“I was supposedly alternating with Tom Saffell,” he said, “he came from the Pacific Coast League. He was left-handed and I was right. I didn’t get too much of a chance; I had 12 [sic] at-bats or something. What I’m telling you is probably speculation; the facts I didn’t know because we weren’t told that much of anything really.”

Pirates manager Fred Haney put him in the lineup only one more time, starting in a 5-0 loss to the Cincinnati Reds on April 29, 1955. His 0-4 performance left him with a career batting average of .063 (1-16). He never returned to the major leagues.

“When [Branch] Rickey took over, he brought his own fellows in,” he said. “We were the last of the guys to be from the old regime so to speak, before he took over Pittsburgh. … He knew what he wanted and we didn’t fit the mold.”

His departure allowed Clemente to drop number 13 in favor of Smith’s 21. It would be the last time anyone else in a Pirates uniform wore the number. Even though their time together was brief, Smith could see Clemente’s talent and the backing he had from management.

“Without a doubt, he was one of the better up and coming young guys,” he said. “He had the full support of all the staff and that made the big difference.”

Smith last just one more season in professional baseball, calling it quits at the end of the 1956 season after bouncing around different farm clubs. The toll on his family became too great to bear.

“I look back on it, and that was probably my fault a little bit because they weren’t playing me too much in New Orleans because they had their team set,” he said. “I wanted to play more and I didn’t produce like I should have when I got in, so they moved me to Lincoln and that was sort of the downfall. ... I had a family and we were traveling. One year my wife traveled five or six-thousand miles just to keep up with me. … It was a tough go for the dough in those days so to speak.”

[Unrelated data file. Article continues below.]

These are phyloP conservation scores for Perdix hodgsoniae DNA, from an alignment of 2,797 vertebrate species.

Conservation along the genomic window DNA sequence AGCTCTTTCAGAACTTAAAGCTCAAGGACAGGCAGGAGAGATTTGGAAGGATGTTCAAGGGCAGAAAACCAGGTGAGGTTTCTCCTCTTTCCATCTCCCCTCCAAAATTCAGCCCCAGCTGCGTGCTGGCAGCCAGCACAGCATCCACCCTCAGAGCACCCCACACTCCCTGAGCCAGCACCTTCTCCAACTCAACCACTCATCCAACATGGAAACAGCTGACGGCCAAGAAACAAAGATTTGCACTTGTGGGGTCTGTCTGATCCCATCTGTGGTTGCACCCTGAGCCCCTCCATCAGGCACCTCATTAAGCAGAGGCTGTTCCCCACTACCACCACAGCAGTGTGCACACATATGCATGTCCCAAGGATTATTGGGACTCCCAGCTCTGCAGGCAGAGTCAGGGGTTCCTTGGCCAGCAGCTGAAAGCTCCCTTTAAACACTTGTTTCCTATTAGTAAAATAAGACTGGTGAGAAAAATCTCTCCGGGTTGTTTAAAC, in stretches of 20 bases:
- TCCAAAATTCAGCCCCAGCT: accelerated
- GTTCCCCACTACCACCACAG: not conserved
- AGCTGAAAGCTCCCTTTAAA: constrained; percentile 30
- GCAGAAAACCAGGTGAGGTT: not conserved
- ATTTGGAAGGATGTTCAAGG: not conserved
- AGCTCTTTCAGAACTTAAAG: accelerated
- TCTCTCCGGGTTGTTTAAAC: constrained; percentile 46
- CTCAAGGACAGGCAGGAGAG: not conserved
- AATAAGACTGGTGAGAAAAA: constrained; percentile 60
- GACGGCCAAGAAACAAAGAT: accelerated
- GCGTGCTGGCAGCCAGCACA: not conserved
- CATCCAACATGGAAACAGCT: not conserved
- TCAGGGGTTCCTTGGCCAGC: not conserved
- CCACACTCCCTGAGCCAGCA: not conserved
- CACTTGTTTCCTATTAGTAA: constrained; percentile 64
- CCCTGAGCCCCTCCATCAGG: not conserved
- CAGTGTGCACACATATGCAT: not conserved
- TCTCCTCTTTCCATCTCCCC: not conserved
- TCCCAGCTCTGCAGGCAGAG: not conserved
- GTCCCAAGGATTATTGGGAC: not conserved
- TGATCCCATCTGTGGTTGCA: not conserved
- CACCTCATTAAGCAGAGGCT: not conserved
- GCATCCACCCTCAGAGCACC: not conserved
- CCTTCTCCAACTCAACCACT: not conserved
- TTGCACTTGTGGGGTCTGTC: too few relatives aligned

Back home in Fresno after hanging up his spikes, Smith found himself in a completely different line of work than what he intended to do. He studied at Fresno State to work in the athletic coaching field, but one of his baseball contacts swayed him into running a grocery store.

“When I was here and I played for the Cardinals, one of the backers had a grocery store chain,” he said. “I had gone to college to become a coach, but at that time coaching didn’t pay very much. A grocery job paid more, so that’s what I went into and stayed 40 years.”

Long removed from his playing days, Smith said enjoyed the correspondence from the Pirates semi-annual Black and Gold alumni newsletter, which gave him the chance to keep up with his former teammates.